PDFTK – The PDF Toolkit
I have long been a keen user of pdftk, the PDF Toolkit, but am frequently surprised when people have not heard of it. True, it is a command line tool, but it is easy to incorporate into service menus, scripts etc and doubtless there is a GUI front-end for it somewhere (in fact there is one linked to from the above page).
Clearly a blog post is called for, but, whilst you wait for a post that will never arrive, here is a link to some examples that should open your eyes to what is possible with pdftk.
To get started on a Debian-based system:
$ sudo apt-get install pdftk
$ man pdftk
Very early on in my Linux life, I came across this suggested header for crontab and I’ve used it ever since. So much so that I am always slightly thrown when I come across a crontab without it! No, you don’t need it, yes the standard commented header works just fine, but, if like me you prefer things neatly lined up, then this might suit you:
I thought that this Linux Terminal Command Reference from the Mint community was excellent. Having learned them piecemeal over many years, I was almost resentful to see them all listed together. Linux shouldn’t be easy, it should be knowledge painfully acquired through years of humiliation on IRC channels and mailing lists!
Having migrated servers, my irssi tab-complete spell-check facility had broken; so I decided to document the process of getting it working.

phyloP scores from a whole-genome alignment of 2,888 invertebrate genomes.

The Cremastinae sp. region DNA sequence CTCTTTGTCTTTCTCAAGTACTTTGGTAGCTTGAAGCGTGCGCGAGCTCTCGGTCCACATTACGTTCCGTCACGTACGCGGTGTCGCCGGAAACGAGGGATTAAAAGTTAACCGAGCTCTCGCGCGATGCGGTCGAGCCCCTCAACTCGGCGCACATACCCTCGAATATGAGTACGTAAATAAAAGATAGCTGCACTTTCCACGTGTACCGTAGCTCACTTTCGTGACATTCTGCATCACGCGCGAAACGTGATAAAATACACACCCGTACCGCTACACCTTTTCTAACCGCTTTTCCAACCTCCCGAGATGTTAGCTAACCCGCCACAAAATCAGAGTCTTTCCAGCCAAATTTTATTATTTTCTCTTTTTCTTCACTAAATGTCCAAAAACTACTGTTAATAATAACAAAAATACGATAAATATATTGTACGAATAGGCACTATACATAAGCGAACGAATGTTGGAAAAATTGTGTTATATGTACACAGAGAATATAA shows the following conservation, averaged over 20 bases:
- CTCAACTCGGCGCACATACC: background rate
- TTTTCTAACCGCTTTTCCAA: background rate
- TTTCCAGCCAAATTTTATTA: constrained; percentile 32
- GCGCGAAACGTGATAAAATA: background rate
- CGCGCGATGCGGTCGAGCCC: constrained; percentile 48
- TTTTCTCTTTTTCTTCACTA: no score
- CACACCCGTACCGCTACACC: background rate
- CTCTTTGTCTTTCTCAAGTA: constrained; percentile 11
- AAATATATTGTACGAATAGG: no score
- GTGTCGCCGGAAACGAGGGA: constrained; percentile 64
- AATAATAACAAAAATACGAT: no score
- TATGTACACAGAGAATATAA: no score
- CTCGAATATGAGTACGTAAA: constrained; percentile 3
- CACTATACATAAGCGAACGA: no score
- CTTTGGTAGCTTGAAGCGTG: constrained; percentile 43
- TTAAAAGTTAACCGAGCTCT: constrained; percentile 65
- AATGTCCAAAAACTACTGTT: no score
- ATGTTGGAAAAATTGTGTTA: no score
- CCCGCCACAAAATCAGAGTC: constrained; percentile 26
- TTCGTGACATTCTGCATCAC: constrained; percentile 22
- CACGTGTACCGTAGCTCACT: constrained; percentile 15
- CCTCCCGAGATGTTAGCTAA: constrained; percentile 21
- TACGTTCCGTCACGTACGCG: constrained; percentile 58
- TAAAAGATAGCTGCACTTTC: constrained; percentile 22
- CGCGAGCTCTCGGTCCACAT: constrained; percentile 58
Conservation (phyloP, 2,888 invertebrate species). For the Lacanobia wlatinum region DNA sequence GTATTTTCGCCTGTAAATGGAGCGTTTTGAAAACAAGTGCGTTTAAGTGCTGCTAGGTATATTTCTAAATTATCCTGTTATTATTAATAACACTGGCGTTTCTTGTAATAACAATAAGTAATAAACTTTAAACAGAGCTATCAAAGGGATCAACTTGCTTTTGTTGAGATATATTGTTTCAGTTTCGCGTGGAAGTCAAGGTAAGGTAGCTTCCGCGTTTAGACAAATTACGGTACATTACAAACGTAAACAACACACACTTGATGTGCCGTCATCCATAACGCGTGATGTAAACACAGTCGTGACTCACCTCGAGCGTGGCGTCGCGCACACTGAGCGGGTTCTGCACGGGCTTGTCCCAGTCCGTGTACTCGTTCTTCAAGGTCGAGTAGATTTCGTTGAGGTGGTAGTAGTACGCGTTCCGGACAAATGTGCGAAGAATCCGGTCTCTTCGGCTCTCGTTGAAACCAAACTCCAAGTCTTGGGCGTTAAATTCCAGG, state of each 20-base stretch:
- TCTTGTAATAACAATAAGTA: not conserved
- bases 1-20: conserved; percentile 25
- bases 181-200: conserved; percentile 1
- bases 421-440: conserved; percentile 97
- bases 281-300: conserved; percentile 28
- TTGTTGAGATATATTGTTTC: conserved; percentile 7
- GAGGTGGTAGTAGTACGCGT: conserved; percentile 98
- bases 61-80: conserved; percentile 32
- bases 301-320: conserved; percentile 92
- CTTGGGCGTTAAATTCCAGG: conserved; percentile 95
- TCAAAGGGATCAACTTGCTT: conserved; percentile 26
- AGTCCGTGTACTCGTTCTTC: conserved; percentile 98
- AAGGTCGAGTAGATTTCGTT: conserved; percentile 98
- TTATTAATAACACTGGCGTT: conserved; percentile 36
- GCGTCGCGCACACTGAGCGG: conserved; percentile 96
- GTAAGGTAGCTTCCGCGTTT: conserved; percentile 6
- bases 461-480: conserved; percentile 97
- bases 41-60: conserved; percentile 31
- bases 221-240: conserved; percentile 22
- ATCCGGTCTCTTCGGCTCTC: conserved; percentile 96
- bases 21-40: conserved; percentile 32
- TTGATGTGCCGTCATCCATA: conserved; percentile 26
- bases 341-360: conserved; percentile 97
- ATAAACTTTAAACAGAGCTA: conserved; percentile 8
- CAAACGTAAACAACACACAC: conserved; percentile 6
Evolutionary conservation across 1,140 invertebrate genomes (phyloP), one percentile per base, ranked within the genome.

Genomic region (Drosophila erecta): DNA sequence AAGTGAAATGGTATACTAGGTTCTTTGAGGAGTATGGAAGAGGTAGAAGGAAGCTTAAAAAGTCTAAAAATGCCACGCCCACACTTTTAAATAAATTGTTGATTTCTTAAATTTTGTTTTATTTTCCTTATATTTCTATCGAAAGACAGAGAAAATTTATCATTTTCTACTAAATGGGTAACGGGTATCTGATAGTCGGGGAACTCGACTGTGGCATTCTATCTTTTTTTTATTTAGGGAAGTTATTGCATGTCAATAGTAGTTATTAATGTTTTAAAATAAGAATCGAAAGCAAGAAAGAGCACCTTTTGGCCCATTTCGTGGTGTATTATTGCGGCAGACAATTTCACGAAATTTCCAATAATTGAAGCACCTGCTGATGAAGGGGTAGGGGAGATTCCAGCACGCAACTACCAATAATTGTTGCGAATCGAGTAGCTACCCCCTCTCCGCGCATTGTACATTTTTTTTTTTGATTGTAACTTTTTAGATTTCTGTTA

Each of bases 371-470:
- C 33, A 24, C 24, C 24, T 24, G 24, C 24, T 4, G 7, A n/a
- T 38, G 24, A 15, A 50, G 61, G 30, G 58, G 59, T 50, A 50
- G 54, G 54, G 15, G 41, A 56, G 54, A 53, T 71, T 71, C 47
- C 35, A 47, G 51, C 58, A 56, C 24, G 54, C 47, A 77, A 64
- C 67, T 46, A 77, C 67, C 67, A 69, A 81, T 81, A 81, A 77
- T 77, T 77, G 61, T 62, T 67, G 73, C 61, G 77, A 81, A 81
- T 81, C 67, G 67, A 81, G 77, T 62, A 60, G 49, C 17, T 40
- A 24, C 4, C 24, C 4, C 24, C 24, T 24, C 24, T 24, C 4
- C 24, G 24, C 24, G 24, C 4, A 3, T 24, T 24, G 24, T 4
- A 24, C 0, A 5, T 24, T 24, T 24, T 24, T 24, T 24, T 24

Firstly install the required packages:
$ sudo apt-get install aspell-en libaspell-dev aspell libtext-aspell-perl
Secondly, create your user’s script folder, if not already present:
$ mkdir -p ~/.irssi/scripts/autorun
Now, download the aspell script:
$ cd ~/.irssi/scripts
$ wget http://scripts.irssi.org/scripts/aspell_complete.pl
$ cd autorun
$ ln -s ../aspell_complete.pl
Lastly, either restart IRSSI, or, in type:
/script load ~/.irssi/scripts/autorun/aspell_complete.pl
For some time it has irritated me that launching URLs from my terminal would always launch Iceweasel/Firefox, rather than my default browser Chromium. If you’re running KDE or Gnome, then I accept that this would be governed from somewhere in the desktop environment’s control panel or settings, but I run PekWM, and assumed that setting the default browser in update-alternatives should be enough:
# update-alternatives --config x-www-browser
Unfortunately of course many of the applications that I am using are native to KDE or Gnome and probably are still respecting their environment’s settings. In the end it was simply a case of editing:
And adding the following lines:
Now opening links from my terminal is correctly opening a new tab in Chromium, or running Chromium if it isn’t already.